Mamora: There is Need to Review Nigeria’s Legislative System
Minister of Science and Technology, Dr Olorunnimbe Mamora, in this interview with Gboyega Akinsanmi, recalls his foray into politics; links Nigeria’s woes to weak political leadership recruitment process; faults bicameral legislative system and proffers solutions to emigration of young professionals from the country.
Young professionals, especially those with medical background, are emigrating to the West in large numbers. What exactly is the federal government doing to reverse the trend?
As I said earlier, the first step in the treatment of a patient is diagnosis. We must diagnose to know what we are dealing with. We have to sit down and look at the massive emigration of professionals from the federation. The root causes are not far-fetched. The proverbial green pasture or golden fleece is not always true.
It is only in the deserts that you do not see green pastures. Israel, for instance, is a desert. But they are not having desert experience. They live in abundance.
A lot of our young professionals are not satisfied with the situation back home. It is not about being gainfully employed alone. Even those who are employed are not happy in terms of their conditions of service, emoluments and quality of life.
They are also not happy with the security situation. These are issues that we must first confront as a federation. If you look at the health sector, for instance, our hospitals are not what hospitals should be in terms of personnel. Where we need 10 nurses, we probably have two nurses. Where we need five medical doctors, we probably have one. As a result, personnel become overburdened. It could be issues around inadequacy and non-existence of medical equipment.
It is not about having beautiful structures. If equipment is not available, there is little or nothing those personnel can do.
It could also be issues revolving around emoluments and remuneration.
All these issues are important for us to examine critically and address purposefully. The University College Hospital (UCH), Ibadan used to be a teaching hospital of choice for the high and mighty, even from the Far East. Princes from the Far East were coming to UCH. When people are talking about medical tourism, we benefited from it at some points.
People were coming to UCH because it was one of the best teaching hospitals in the Commonwealth of Nations then because the services were there. The personnel were also there. Facilities were available.
The first thing is to diagnose the reasons for this syndrome. Thereafter, we move to address the problems. Even when we succeed in addressing the challenges, it does not mean people will not go where they want to go because it is in human nature.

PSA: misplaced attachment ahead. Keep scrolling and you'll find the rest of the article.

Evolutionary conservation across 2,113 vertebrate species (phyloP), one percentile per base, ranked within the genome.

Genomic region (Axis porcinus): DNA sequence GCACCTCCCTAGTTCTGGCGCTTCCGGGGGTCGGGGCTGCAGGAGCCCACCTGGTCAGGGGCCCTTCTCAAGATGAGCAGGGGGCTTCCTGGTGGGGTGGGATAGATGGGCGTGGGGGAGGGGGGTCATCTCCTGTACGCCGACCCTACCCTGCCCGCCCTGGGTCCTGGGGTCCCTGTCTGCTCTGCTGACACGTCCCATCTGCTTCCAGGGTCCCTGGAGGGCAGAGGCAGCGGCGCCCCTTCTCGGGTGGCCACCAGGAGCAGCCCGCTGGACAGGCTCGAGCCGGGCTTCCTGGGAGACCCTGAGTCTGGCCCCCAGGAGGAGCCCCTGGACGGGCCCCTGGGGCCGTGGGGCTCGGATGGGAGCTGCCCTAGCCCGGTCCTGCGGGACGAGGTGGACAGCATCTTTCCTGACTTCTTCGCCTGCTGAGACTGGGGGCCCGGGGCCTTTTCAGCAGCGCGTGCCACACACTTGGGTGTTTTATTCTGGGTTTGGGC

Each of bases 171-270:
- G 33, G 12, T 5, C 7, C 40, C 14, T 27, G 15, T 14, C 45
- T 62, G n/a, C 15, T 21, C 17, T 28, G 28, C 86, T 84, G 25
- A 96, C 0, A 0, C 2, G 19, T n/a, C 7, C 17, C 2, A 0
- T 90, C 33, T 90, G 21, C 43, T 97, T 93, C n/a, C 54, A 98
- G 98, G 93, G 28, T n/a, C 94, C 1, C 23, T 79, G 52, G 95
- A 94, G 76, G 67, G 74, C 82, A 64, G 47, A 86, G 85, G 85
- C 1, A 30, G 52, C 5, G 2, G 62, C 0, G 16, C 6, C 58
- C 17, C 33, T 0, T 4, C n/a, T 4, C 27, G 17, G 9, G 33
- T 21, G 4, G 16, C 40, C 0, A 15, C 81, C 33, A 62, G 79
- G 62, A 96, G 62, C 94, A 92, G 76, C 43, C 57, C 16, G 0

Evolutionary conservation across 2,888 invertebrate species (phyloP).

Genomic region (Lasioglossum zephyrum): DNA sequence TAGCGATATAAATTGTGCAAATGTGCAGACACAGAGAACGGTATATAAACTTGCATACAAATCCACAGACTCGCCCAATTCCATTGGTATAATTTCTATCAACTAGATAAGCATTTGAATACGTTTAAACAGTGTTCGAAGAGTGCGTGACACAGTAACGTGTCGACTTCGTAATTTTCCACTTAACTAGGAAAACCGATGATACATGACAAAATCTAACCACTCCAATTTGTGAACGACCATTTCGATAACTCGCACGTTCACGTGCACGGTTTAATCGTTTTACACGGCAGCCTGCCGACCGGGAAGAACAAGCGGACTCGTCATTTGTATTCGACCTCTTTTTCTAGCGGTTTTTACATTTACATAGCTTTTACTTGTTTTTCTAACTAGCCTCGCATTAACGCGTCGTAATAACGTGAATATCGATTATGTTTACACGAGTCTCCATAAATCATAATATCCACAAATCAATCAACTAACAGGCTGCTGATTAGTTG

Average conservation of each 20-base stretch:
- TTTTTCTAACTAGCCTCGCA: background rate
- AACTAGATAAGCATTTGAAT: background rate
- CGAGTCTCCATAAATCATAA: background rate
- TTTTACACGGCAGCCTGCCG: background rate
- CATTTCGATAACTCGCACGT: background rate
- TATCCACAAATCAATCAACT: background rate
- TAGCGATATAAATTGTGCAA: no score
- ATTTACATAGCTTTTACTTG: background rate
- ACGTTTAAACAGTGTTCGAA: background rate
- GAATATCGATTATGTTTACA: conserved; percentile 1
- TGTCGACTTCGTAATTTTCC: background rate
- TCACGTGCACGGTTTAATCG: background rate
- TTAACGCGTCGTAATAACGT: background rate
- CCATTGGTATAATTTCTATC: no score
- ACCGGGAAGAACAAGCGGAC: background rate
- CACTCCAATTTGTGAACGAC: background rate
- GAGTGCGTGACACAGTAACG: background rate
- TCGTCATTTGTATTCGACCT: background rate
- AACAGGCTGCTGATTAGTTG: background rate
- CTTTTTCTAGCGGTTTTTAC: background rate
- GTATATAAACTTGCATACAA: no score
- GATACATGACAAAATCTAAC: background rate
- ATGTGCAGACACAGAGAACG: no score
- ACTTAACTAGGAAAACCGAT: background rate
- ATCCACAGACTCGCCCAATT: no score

Some may be borne out of adventure.
But we must first address the issues back home. We can then begin to inculcate the spirit of patriotism. But the basic things must be in place first. If we want our citizens to die for our country, governments – federal, state and local – have duties to make people have those demonstrable commitments. It is not rocket science. It is just about sitting down to address all these issues I have mentioned.
At some point, you transited from medicine to politics, what informed this decision?
There are reasons for my decision to embrace politics. First, my father, then a renowned teacher, was also a politician. My father’s students are always excited whenever they see. The first question they will ask me is: are you the son of Merry Chief? Merry Chief is my father’s nickname. They will also ask me: Are you from Ijebu Ife? I will answer them “Yes.” Then, they would start telling me stories. Some of my father’s students are Chief Olusegun Obasanjo, Chief Bola Ajibola (now late), Bashorun M.K.O Abiola, among others.
My father taught all of them at Baptist Boys High School, Abeokuta. Apart from being a teacher, my father was the Founding Principal of POBUNA Teachers’ Training College, Epe. He was also a politician.
He was a leader of Action Group in Ijebu East Local Government Area, Ogun State. The meetings of the political party were always held in my father’s compound.
Also, campaign motorcycles and vehicles were always parked in my father’s compound. It was so fascinating to see party leaders and members each time they had meetings in our compound.
On many occasions, political rallies would be held in our frontage. I still remember with nostalgia when Mama H.I.D. Awolowo would stand right on the balcony of my father’s house to address political rallies. That was when Pa Obafemi Awolowo was in prison.
I was really fascinated with all these political meetings. I got interested somehow.
Second, my experience as a medical doctor tells me clearly that politics itself, which has to do with governance at the end of the day, takes its roots from medicine.
When you attend to your patient as an individual, you must diagnose the cause of his ailment before you can commence treatment. If you do not diagnose correctly, it is like beating about the bush.
So, the first step in the treatment of a patient is the right diagnosis.